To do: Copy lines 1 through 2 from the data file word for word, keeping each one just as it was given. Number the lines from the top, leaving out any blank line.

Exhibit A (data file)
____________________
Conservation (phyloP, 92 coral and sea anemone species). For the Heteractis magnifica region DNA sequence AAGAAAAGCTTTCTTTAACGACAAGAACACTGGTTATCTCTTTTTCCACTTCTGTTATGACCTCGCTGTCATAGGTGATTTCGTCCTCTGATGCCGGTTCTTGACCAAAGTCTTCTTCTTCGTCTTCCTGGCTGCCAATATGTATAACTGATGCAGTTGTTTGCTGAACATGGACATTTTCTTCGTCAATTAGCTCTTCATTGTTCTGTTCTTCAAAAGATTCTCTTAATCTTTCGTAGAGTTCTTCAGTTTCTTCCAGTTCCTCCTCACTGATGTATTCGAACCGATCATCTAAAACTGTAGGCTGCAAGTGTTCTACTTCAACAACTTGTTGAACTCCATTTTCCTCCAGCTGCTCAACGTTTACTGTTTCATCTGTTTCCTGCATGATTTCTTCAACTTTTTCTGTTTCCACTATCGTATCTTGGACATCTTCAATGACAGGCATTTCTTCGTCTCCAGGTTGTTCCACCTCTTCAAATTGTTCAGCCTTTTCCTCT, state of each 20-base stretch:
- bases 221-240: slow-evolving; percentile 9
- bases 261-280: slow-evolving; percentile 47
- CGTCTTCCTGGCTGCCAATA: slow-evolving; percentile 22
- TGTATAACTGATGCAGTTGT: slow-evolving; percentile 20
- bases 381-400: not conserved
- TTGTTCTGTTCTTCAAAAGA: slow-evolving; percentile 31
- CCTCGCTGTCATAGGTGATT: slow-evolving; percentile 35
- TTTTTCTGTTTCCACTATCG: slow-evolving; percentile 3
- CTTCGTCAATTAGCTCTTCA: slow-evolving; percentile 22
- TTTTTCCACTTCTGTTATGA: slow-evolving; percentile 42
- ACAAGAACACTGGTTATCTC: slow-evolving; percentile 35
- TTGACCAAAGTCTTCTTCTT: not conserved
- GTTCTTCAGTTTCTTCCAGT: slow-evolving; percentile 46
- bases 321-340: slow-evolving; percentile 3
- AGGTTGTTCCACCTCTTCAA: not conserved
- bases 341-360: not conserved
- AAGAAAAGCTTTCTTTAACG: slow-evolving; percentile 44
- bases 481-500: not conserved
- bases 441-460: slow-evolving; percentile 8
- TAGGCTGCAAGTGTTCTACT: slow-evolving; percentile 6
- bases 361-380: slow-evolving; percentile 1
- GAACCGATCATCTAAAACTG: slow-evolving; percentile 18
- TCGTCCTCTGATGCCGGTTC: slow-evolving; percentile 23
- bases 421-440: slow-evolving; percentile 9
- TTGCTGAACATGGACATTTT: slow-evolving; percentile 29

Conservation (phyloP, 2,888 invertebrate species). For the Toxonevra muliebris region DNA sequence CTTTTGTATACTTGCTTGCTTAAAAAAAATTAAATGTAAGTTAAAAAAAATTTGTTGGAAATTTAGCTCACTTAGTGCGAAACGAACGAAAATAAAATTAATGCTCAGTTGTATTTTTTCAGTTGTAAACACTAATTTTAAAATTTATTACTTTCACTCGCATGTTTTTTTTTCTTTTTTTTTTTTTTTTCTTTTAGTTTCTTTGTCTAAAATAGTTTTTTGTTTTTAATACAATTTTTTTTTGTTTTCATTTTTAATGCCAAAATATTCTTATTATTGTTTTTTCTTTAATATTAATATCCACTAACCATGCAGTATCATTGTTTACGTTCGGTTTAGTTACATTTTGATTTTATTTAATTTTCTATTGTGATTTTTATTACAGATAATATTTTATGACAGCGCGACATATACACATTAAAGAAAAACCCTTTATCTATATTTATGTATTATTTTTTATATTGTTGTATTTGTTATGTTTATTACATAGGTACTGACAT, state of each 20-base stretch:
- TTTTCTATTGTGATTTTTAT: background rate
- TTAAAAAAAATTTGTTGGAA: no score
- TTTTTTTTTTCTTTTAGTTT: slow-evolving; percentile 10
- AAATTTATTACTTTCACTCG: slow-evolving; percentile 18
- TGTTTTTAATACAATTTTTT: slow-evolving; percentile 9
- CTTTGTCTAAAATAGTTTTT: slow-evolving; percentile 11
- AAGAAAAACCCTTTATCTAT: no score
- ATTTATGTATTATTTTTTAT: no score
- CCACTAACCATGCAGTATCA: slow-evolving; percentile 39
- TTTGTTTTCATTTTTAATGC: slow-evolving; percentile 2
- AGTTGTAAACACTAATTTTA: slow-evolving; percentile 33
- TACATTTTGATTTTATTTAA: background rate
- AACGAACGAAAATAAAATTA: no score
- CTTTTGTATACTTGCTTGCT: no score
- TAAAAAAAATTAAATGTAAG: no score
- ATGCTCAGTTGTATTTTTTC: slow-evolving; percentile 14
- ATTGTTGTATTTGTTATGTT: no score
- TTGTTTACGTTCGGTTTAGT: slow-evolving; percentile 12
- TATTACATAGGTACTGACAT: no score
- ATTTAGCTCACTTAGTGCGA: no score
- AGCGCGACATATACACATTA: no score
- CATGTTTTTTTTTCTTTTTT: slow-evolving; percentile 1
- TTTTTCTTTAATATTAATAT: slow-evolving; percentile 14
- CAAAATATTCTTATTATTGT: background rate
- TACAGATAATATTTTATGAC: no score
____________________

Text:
Conservation (phyloP, 92 coral and sea anemone species). For the Heteractis magnifica region DNA sequence AAGAAAAGCTTTCTTTAACGACAAGAACACTGGTTATCTCTTTTTCCACTTCTGTTATGACCTCGCTGTCATAGGTGATTTCGTCCTCTGATGCCGGTTCTTGACCAAAGTCTTCTTCTTCGTCTTCCTGGCTGCCAATATGTATAACTGATGCAGTTGTTTGCTGAACATGGACATTTTCTTCGTCAATTAGCTCTTCATTGTTCTGTTCTTCAAAAGATTCTCTTAATCTTTCGTAGAGTTCTTCAGTTTCTTCCAGTTCCTCCTCACTGATGTATTCGAACCGATCATCTAAAACTGTAGGCTGCAAGTGTTCTACTTCAACAACTTGTTGAACTCCATTTTCCTCCAGCTGCTCAACGTTTACTGTTTCATCTGTTTCCTGCATGATTTCTTCAACTTTTTCTGTTTCCACTATCGTATCTTGGACATCTTCAATGACAGGCATTTCTTCGTCTCCAGGTTGTTCCACCTCTTCAAATTGTTCAGCCTTTTCCTCT, state of each 20-base stretch:
- bases 221-240: slow-evolving; percentile 9